Definition of Net Realizable Value
Net realizable value (NRV) is the cash amount that a company expects to receive. Hence, net realizable value is sometimes referred to as cash realizable value.
We often find the term net realizable value being associated with the current assets accounts receivable and inventory. While these two assets are initially recorded at cost, there are occasions when the company will collect less than the cost. When that occurs, the company must report the lower of 1) cost, or 2) the net realizable value.
In the case of accounts receivable, net realizable value can also be expressed as the debit balance in the asset account Accounts Receivable minus the credit balance in the contra asset account Allowance for Uncollectible Accounts.
In the context of inventory, net realizable value is the expected selling price in the ordinary course of business minus any costs of completion, disposal, and transportation.
Examples of Net Realizable Value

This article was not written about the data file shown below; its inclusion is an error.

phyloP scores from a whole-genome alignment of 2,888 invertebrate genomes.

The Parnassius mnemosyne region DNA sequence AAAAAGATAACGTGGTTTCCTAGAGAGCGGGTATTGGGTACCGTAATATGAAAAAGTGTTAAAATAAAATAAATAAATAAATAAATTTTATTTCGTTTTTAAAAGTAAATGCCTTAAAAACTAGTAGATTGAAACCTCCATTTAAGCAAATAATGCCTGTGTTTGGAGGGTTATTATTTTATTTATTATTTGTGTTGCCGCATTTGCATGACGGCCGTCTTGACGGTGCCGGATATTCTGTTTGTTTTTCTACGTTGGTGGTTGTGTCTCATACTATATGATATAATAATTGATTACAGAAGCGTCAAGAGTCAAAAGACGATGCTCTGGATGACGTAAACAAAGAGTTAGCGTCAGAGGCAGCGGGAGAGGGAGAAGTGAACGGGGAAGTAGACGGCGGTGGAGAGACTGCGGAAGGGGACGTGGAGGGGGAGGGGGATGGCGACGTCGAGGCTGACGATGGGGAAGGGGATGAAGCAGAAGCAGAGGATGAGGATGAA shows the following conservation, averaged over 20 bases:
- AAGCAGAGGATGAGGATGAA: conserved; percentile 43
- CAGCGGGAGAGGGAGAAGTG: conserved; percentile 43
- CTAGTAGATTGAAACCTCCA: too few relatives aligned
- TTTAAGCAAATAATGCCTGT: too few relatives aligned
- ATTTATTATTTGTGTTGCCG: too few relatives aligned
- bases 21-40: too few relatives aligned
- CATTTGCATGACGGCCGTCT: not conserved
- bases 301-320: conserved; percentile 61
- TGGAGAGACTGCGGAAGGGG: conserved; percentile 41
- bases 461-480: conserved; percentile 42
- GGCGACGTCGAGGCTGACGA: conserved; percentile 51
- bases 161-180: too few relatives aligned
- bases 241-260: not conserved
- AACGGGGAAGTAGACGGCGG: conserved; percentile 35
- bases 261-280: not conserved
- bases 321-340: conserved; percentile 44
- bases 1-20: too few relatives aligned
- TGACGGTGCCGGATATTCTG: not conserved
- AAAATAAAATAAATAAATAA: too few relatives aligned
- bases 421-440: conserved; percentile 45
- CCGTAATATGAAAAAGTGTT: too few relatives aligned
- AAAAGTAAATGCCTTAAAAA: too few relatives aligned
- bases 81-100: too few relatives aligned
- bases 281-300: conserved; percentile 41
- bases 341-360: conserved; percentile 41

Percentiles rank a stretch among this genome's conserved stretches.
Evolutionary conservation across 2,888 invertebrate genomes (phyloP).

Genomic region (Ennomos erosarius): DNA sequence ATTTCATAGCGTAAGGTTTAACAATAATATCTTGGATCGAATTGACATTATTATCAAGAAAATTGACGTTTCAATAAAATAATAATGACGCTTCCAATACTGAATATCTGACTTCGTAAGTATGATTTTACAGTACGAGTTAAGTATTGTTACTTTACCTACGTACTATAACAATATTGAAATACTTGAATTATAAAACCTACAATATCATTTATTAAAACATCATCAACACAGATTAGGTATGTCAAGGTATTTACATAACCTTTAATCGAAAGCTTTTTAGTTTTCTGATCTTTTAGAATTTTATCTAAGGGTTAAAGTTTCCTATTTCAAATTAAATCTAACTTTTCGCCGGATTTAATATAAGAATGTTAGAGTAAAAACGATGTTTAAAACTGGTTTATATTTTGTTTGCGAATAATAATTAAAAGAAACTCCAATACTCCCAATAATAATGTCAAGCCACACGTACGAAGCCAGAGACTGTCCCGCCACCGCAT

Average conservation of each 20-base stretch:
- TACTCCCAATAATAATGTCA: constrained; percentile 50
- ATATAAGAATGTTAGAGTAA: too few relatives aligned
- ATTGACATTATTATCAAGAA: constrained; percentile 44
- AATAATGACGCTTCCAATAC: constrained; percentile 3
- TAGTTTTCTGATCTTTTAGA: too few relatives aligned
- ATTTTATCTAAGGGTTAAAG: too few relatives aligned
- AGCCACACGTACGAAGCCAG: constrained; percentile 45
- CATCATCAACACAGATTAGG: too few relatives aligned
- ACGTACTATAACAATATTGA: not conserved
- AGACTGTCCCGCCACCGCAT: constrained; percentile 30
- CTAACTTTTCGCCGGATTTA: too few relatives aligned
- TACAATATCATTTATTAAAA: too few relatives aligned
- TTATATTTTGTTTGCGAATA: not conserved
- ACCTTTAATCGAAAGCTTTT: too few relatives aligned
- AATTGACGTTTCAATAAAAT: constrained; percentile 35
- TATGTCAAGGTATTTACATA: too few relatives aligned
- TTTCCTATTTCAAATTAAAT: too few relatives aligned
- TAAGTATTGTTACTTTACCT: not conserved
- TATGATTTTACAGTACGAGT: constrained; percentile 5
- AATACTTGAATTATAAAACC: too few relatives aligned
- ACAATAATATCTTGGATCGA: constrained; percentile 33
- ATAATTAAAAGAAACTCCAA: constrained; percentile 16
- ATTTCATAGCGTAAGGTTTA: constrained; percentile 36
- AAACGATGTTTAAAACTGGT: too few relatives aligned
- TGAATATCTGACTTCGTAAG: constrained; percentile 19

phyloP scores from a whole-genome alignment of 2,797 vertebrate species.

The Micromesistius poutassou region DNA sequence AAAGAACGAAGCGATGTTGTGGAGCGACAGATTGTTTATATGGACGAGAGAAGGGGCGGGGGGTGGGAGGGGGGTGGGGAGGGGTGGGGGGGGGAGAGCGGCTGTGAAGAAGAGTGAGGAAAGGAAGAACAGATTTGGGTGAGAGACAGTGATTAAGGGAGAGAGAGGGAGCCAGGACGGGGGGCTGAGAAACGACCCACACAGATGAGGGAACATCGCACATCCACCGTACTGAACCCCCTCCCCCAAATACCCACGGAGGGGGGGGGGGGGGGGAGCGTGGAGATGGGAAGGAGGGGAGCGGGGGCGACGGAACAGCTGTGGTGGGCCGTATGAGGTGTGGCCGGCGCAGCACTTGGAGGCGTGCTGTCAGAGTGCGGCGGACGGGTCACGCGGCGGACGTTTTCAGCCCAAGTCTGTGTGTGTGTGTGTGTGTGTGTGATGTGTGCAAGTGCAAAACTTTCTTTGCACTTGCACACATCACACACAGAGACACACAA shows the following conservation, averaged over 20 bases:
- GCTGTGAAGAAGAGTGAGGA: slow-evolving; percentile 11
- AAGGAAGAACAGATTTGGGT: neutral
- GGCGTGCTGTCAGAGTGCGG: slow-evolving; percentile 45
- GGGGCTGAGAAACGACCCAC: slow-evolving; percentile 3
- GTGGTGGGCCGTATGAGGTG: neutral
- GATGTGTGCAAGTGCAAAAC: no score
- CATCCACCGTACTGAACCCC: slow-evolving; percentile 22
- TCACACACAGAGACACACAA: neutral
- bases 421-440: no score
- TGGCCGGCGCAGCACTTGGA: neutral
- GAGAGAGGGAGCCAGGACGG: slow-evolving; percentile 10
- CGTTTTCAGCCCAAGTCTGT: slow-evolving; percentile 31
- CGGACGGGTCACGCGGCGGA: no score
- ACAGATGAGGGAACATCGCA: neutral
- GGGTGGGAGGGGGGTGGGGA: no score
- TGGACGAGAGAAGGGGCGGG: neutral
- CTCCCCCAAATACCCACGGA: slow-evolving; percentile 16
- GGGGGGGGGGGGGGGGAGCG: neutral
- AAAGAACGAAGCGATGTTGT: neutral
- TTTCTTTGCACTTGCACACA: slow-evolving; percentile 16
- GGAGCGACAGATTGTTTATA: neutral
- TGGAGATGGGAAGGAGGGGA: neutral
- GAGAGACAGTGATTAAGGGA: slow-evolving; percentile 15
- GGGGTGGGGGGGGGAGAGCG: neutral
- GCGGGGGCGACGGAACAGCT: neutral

If Accounts Receivable has a debit balance of $100,000 and the Allowance for Doubtful Accounts has a proper credit balance of $8,000, the resulting net realizable value of the accounts receivable is $92,000. Adjustments to the Allowance account are reported on the income statement as bad debts expense.
Now, let's assume that a company's inventory has a cost of $15,000. However, at the end of the accounting year the inventory can be sold for only $14,000 after it spends $2,000 for packaging, sales commissions, and shipping. Therefore, the net realizable value of the inventory is $12,000 (selling price of $14,000 minus $2,000 of costs to dispose of the goods). In that situation the inventory must be reported at the lower of 1) the cost of $15,000, or 2) the NRV of $12,000. In this situation, the inventory should be reported on the balance sheet at $12,000, and the income statement should report a loss of $3,000 due to the write-down of inventory.